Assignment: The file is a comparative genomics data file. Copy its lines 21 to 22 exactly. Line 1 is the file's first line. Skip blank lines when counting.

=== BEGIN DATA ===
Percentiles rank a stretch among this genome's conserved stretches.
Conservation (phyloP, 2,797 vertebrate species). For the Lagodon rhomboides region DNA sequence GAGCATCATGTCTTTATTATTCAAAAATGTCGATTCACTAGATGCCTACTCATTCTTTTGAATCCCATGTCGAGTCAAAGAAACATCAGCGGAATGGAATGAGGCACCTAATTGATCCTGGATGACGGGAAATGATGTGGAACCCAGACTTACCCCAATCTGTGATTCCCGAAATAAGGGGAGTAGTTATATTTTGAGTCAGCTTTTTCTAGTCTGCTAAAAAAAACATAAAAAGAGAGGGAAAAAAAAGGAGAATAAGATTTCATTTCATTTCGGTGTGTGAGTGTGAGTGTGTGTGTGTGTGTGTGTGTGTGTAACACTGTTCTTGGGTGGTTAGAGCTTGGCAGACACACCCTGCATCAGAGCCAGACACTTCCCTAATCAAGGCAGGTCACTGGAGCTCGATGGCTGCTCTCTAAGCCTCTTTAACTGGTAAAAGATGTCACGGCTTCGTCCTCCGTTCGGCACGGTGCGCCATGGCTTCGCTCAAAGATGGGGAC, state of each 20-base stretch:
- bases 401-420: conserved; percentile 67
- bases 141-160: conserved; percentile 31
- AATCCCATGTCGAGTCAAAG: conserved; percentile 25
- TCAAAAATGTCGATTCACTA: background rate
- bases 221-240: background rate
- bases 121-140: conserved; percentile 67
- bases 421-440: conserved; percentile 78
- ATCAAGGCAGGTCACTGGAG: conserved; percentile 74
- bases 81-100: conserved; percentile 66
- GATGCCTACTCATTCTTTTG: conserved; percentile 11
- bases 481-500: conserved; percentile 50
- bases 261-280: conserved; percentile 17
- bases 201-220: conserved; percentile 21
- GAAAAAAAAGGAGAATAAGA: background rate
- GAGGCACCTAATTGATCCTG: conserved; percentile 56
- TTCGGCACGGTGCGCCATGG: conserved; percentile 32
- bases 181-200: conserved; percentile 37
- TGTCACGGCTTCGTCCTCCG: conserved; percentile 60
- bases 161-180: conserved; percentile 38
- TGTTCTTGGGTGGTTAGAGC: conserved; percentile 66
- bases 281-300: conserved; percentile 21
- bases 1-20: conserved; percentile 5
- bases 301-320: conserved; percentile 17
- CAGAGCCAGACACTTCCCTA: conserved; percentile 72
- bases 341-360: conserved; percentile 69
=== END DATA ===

- bases 161-180: conserved; percentile 38
- TGTTCTTGGGTGGTTAGAGC: conserved; percentile 66